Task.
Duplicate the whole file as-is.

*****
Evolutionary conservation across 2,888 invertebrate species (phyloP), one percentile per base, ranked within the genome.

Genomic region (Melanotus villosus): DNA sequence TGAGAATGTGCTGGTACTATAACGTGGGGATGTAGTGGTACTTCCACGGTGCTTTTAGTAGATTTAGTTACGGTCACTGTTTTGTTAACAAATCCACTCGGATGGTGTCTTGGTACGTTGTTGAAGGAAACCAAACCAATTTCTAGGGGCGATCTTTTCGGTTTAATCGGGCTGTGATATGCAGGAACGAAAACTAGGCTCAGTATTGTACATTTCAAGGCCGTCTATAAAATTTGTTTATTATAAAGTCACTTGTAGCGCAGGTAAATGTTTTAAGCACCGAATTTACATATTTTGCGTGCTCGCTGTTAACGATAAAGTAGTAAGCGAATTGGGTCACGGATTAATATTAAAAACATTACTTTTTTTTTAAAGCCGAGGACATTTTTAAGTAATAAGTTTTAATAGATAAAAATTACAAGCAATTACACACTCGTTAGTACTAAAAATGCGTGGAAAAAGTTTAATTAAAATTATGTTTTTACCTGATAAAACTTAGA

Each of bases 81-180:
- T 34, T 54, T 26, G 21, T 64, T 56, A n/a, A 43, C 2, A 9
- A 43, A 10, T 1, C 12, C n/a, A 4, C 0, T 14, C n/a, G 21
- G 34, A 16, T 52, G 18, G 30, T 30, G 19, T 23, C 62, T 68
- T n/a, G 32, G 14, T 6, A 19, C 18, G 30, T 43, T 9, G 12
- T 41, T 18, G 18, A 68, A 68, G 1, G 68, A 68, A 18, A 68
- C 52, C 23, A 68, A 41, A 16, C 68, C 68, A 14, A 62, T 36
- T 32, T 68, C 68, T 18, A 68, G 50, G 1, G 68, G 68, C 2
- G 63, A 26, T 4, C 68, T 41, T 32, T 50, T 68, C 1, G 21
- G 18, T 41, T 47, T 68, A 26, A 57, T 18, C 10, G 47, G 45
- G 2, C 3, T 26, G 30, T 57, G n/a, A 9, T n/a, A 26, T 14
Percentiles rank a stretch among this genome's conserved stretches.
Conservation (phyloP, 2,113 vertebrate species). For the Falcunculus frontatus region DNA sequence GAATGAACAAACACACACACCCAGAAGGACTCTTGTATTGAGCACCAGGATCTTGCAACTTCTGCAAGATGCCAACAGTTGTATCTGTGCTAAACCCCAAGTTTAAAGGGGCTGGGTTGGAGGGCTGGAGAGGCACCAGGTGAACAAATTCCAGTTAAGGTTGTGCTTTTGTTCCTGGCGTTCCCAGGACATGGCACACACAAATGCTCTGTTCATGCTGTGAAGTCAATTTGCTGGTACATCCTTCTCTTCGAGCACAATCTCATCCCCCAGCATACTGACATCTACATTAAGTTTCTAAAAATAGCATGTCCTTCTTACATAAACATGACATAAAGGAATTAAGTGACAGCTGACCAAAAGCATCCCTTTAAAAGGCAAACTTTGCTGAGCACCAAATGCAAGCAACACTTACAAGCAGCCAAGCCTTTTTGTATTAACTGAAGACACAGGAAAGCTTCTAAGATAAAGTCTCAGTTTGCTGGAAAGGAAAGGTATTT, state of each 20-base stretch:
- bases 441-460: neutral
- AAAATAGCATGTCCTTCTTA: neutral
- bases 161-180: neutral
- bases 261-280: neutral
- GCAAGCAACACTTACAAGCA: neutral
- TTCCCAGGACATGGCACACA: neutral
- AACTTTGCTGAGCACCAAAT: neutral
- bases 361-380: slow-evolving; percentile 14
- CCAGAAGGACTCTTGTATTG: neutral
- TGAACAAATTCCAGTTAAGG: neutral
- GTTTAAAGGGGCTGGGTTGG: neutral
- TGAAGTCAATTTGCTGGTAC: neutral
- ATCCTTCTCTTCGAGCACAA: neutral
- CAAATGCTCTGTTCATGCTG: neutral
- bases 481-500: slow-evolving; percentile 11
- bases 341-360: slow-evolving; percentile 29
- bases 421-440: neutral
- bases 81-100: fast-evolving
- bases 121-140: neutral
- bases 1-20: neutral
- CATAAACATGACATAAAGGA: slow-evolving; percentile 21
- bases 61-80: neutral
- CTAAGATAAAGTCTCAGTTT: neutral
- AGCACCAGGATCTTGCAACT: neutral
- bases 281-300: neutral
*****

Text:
Evolutionary conservation across 2,888 invertebrate species (phyloP), one percentile per base, ranked within the genome.

Genomic region (Melanotus villosus): DNA sequence TGAGAATGTGCTGGTACTATAACGTGGGGATGTAGTGGTACTTCCACGGTGCTTTTAGTAGATTTAGTTACGGTCACTGTTTTGTTAACAAATCCACTCGGATGGTGTCTTGGTACGTTGTTGAAGGAAACCAAACCAATTTCTAGGGGCGATCTTTTCGGTTTAATCGGGCTGTGATATGCAGGAACGAAAACTAGGCTCAGTATTGTACATTTCAAGGCCGTCTATAAAATTTGTTTATTATAAAGTCACTTGTAGCGCAGGTAAATGTTTTAAGCACCGAATTTACATATTTTGCGTGCTCGCTGTTAACGATAAAGTAGTAAGCGAATTGGGTCACGGATTAATATTAAAAACATTACTTTTTTTTTAAAGCCGAGGACATTTTTAAGTAATAAGTTTTAATAGATAAAAATTACAAGCAATTACACACTCGTTAGTACTAAAAATGCGTGGAAAAAGTTTAATTAAAATTATGTTTTTACCTGATAAAACTTAGA

Each of bases 81-180:
- T 34, T 54, T 26, G 21, T 64, T 56, A n/a, A 43, C 2, A 9
- A 43, A 10, T 1, C 12, C n/a, A 4, C 0, T 14, C n/a, G 21
- G 34, A 16, T 52, G 18, G 30, T 30, G 19, T 23, C 62, T 68
- T n/a, G 32, G 14, T 6, A 19, C 18, G 30, T 43, T 9, G 12
- T 41, T 18, G 18, A 68, A 68, G 1, G 68, A 68, A 18, A 68
- C 52, C 23, A 68, A 41, A 16, C 68, C 68, A 14, A 62, T 36
- T 32, T 68, C 68, T 18, A 68, G 50, G 1, G 68, G 68, C 2
- G 63, A 26, T 4, C 68, T 41, T 32, T 50, T 68, C 1, G 21
- G 18, T 41, T 47, T 68, A 26, A 57, T 18, C 10, G 47, G 45
- G 2, C 3, T 26, G 30, T 57, G n/a, A 9, T n/a, A 26, T 14
Percentiles rank a stretch among this genome's conserved stretches.
Conservation (phyloP, 2,113 vertebrate species). For the Falcunculus frontatus region DNA sequence GAATGAACAAACACACACACCCAGAAGGACTCTTGTATTGAGCACCAGGATCTTGCAACTTCTGCAAGATGCCAACAGTTGTATCTGTGCTAAACCCCAAGTTTAAAGGGGCTGGGTTGGAGGGCTGGAGAGGCACCAGGTGAACAAATTCCAGTTAAGGTTGTGCTTTTGTTCCTGGCGTTCCCAGGACATGGCACACACAAATGCTCTGTTCATGCTGTGAAGTCAATTTGCTGGTACATCCTTCTCTTCGAGCACAATCTCATCCCCCAGCATACTGACATCTACATTAAGTTTCTAAAAATAGCATGTCCTTCTTACATAAACATGACATAAAGGAATTAAGTGACAGCTGACCAAAAGCATCCCTTTAAAAGGCAAACTTTGCTGAGCACCAAATGCAAGCAACACTTACAAGCAGCCAAGCCTTTTTGTATTAACTGAAGACACAGGAAAGCTTCTAAGATAAAGTCTCAGTTTGCTGGAAAGGAAAGGTATTT, state of each 20-base stretch:
- bases 441-460: neutral
- AAAATAGCATGTCCTTCTTA: neutral
- bases 161-180: neutral
- bases 261-280: neutral
- GCAAGCAACACTTACAAGCA: neutral
- TTCCCAGGACATGGCACACA: neutral
- AACTTTGCTGAGCACCAAAT: neutral
- bases 361-380: slow-evolving; percentile 14
- CCAGAAGGACTCTTGTATTG: neutral
- TGAACAAATTCCAGTTAAGG: neutral
- GTTTAAAGGGGCTGGGTTGG: neutral
- TGAAGTCAATTTGCTGGTAC: neutral
- ATCCTTCTCTTCGAGCACAA: neutral
- CAAATGCTCTGTTCATGCTG: neutral
- bases 481-500: slow-evolving; percentile 11
- bases 341-360: slow-evolving; percentile 29
- bases 421-440: neutral
- bases 81-100: fast-evolving
- bases 121-140: neutral
- bases 1-20: neutral
- CATAAACATGACATAAAGGA: slow-evolving; percentile 21
- bases 61-80: neutral
- CTAAGATAAAGTCTCAGTTT: neutral
- AGCACCAGGATCTTGCAACT: neutral
- bases 281-300: neutral